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An Elephant Never Forgets...to Be Awake

By Elizabeth Preston
Mar 9, 2017 8:45 PMNov 20, 2019 3:30 AM


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They say an elephant never forgets. But a more accurate adage would be that an elephant never sleeps—or, hardly ever. Tracking two wild elephant matriarchs for a month revealed that they averaged only a couple of hours a night. On some nights they surprised researchers by never going to sleep at all. This might make them the most wakeful mammals in the world. The sleeping habits of large mammals are a "contentious" subject, says Paul Manger, a professor at the University of the Witwatersrand in Johannesburg, South Africa. Research suggests that in general, bigger mammals need less sleep. The pattern is strongest among plant-eaters. They may have evolved to need little sleep because their low-calorie diet forces them to spend more hours eating. The pattern is weaker when you include omnivores and carnivores—lions, for example, snooze up to nine hours a night. Further complicating things, much of the data on animal sleep comes from captivity. Studies of elephants have found them sleeping up to six hours a night in zoos and circuses. But animals may sleep less in the wild. To better understand the relationship between size and sleep, scientists need data on animals living in nature. Gathering sleep data on wild elephants is challenging, to say the least. Manger and his coauthors found a way to do it without having to wrestle the pachyderms into a sleep lab. They based their experiment on a simple observation by other researchers: elephants only stop moving their trunks when they're asleep. The researchers took a helicopter into Bostwana's Chobe National Park and caught up with two elephants. Each was a female, and the leader of her herd. After tranquilizing each elephant, they surgically implanted a Fitbit-like activity tracker—coated in wax, and with the wristband removed—in her trunk. They also gave the elephants GPS collars with built-in 3D accelerometers, which would reveal when the animals were lying down. After the experiment ended, they tracked down the two elephants once more and removed the equipment. (They chose matriarchs for practical reasons, Manger explains. The site is near the borders of Namibia, Zambia and Zimbabwe, and male elephants here roam more widely than females. If their study subjects crossed into another country, the researchers would have to clear more bureaucratic hurdles to track the elephants down again.) The collars and activity trackers gathered more than a month's worth of data on the two elephants. Some of the results were startling. Fitting with the theory that big animals sleep less, the matriarchs hardly slept at all. The researchers counted any time when the trunk was still for five minutes as sleep—which, if anything, may have overestimated actual sleep time. The elephants averaged two hours of sleep per day. The sleep happened in several short bursts, mostly between 1:00 AM and 6:00 AM. The animals slept in a different location every day, as their herds roamed. And they did most of their resting on their feet. They lay down to sleep only once every three or four days. Each elephant also had two or three occasions where she skipped a night of sleep entirely. "The nights without sleep really took us by surprise," Manger says. During these sleepless periods, the matriarchs seemed agitated; they were more active than usual and traveled greater distances (averaging 30 kilometers, or 19 miles). They may have been leading their herds away from hunting lions or from male elephants harassing the herd for a mate. Or, the authors add, from poaching humans. In the future, Manger hopes to study male elephants, or multiple animals within one herd. This might reveal different sleep patterns. But given the similarities between the two elephants in the study, the researchers think they at least got a good snapshot of how an elephant matriarch sleeps—which is to say, less than any other mammal that's been studied. There are some clues in elephant brains as to how they might pull this off. Manger says elephant brains have more specialized neurons driving wakefulness than other mammals do. One cluster of neurons in particular controls appetite as well as wakefulness. "When you have more neurons driving your appetite, and you have a large body, these neurons will make you feel hungry, so you will stay awake to eat more to sustain your larger body," Manger says. "Only when you are full will these neurons stop driving hunger and arousal, and your body will be able to go to sleep." Finally, an elephant might add.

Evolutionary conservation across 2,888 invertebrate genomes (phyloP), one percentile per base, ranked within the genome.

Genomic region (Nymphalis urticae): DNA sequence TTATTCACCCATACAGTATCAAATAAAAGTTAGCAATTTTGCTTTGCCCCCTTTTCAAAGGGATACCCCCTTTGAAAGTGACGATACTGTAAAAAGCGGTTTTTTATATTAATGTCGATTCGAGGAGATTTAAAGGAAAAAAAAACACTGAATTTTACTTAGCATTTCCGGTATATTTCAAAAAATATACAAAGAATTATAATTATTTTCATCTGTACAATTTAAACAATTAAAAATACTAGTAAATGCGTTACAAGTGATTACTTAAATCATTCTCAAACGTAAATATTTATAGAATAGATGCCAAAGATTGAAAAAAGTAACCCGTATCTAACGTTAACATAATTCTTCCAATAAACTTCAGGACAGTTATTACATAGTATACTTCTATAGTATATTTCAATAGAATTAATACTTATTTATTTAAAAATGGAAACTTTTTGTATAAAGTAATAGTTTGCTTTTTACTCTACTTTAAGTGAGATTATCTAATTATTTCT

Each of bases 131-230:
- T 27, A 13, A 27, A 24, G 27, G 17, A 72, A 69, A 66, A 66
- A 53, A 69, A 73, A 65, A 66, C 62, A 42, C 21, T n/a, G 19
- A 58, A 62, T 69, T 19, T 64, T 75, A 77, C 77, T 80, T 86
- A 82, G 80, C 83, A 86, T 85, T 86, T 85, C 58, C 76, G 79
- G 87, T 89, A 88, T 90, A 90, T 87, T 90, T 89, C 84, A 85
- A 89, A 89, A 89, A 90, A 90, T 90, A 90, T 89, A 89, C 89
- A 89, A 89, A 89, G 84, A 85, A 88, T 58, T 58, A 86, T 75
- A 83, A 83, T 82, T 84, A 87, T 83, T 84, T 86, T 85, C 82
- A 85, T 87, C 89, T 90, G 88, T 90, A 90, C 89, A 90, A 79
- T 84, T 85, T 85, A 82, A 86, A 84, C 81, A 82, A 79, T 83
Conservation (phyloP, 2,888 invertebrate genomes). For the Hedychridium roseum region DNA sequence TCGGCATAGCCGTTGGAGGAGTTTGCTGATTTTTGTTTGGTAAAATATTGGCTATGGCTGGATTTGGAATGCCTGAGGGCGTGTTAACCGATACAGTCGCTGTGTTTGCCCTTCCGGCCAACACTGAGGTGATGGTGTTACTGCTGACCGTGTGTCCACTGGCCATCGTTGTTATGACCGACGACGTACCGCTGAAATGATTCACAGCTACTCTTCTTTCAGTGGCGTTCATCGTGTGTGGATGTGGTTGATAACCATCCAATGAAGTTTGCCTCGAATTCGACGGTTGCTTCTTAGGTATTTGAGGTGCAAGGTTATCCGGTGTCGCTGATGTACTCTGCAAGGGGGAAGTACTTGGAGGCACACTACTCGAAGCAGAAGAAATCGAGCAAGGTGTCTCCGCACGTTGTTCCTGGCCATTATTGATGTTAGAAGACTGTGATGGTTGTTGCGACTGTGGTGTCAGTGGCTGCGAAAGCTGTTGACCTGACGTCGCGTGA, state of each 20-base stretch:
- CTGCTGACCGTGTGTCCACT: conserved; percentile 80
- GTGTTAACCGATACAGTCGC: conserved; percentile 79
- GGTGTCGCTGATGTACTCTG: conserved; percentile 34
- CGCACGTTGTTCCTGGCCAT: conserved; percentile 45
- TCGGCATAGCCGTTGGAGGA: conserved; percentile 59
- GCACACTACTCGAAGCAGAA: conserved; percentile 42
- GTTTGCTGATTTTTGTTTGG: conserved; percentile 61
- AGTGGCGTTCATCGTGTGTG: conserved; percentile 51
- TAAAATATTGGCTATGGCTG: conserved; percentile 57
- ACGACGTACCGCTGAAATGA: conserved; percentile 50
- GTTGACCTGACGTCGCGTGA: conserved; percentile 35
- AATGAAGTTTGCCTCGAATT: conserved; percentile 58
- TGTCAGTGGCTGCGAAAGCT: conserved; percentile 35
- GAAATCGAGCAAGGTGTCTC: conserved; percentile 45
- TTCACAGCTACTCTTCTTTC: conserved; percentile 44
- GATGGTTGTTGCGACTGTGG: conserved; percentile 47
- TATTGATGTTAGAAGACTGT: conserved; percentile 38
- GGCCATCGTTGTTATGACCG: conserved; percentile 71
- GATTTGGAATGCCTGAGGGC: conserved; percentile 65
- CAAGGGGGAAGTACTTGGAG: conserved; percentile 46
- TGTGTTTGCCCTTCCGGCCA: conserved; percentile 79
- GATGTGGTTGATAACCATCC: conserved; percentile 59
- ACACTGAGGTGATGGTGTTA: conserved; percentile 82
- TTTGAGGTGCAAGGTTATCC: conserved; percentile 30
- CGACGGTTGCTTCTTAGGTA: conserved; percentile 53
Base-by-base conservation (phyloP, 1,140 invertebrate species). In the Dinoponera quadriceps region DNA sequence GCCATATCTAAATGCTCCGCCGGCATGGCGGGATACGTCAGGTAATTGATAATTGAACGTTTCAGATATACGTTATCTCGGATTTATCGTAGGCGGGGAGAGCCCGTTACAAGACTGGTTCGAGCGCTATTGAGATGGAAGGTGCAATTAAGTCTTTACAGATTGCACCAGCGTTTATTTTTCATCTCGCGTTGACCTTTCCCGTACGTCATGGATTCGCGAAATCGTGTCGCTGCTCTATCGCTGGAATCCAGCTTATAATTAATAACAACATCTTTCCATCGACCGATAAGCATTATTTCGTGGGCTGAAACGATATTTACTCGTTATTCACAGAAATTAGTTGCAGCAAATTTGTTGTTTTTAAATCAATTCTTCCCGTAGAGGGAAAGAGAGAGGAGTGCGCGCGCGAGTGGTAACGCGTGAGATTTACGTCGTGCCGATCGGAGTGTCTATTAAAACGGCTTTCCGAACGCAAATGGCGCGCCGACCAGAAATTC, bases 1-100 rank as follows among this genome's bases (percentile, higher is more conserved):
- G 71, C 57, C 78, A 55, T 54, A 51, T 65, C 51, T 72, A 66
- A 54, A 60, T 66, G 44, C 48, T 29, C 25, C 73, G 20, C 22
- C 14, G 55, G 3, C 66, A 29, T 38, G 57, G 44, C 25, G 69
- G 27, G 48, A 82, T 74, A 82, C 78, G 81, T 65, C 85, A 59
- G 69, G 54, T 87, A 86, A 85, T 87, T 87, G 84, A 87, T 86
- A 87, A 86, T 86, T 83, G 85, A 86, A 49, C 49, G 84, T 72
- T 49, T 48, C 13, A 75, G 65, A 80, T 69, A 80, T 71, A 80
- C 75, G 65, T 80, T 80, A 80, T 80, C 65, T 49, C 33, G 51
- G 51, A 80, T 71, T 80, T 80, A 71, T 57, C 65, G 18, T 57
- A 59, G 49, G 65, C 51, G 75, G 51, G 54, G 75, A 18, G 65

Image: Adrian Maidment (via Flickr)

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